[Python-3000] PEP3102 Keyword-Only Arguments
steven.bethard at gmail.com
Mon Aug 14 19:49:36 CEST 2006
On 8/14/06, Guido van Rossum <guido at python.org> wrote:
> I believe the PEP doesn't address the opposite use case: positional
> arguments that should *not* be specified as keyword arguments. For
> example, I might want to write
> def foo(a, b): ...
> but I don't want callers to be able to call it as foo(b=1, a=2) or
> even foo(a=2, b=1).
Another use case is when you want to accept the arguments of another
callable, but you have your own positional arguments::
>>> class Wrapper(object):
... def __init__(self, func):
... self.func = func
... def __call__(self, *args, **kwargs):
... print 'calling wrapped function'
... return self.func(*args, **kwargs)
... def func(self, other):
... return self, other
>>> func(other=1, self=2)
Traceback (most recent call last):
File "<interactive input>", line 1, in ?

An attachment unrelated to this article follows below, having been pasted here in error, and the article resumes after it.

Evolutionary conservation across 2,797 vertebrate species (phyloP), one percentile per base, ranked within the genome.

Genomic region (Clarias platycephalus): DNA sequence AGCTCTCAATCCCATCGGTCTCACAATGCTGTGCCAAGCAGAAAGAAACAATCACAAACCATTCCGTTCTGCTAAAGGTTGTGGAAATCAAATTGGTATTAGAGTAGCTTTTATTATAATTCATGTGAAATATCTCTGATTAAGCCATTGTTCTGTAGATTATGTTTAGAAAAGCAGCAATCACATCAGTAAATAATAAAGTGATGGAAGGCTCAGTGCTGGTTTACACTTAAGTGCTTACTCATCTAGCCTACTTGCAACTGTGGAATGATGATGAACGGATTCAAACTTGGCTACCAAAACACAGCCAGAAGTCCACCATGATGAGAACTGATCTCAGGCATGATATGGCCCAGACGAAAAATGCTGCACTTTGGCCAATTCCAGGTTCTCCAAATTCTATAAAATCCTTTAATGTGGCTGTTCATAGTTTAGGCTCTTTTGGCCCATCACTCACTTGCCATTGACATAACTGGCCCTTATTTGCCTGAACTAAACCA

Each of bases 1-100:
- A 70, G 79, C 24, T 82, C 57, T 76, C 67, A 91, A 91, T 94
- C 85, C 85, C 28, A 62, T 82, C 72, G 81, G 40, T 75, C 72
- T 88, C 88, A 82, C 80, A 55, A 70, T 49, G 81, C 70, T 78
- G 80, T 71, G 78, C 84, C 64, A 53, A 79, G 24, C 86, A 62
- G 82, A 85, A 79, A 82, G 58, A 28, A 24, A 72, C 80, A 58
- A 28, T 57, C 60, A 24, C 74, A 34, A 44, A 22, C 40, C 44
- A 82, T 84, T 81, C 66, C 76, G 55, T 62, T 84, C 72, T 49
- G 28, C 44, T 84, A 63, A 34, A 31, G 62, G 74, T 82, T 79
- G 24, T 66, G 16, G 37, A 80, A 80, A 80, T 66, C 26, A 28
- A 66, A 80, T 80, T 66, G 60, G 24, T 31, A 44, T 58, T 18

TypeError: __call__() got multiple values for keyword argument 'self'
It would be really nice in the example above to mark ``self`` in
``__call__`` as a positional only argument.
> Perhaps we can use ** without following identifier to signal this?
> It's not entirely analogous to * without following identifier, but at
> least somewhat similar.
I'm certainly not opposed to going this way, but I don't think it
would solve the problem above since you still need to take keyword
I'm not *in*-sane. Indeed, I am so far *out* of sane that you appear a
tiny blip on the distant coast of sanity.
--- Bucky Katt, Get Fuzzy
More information about the Python-3000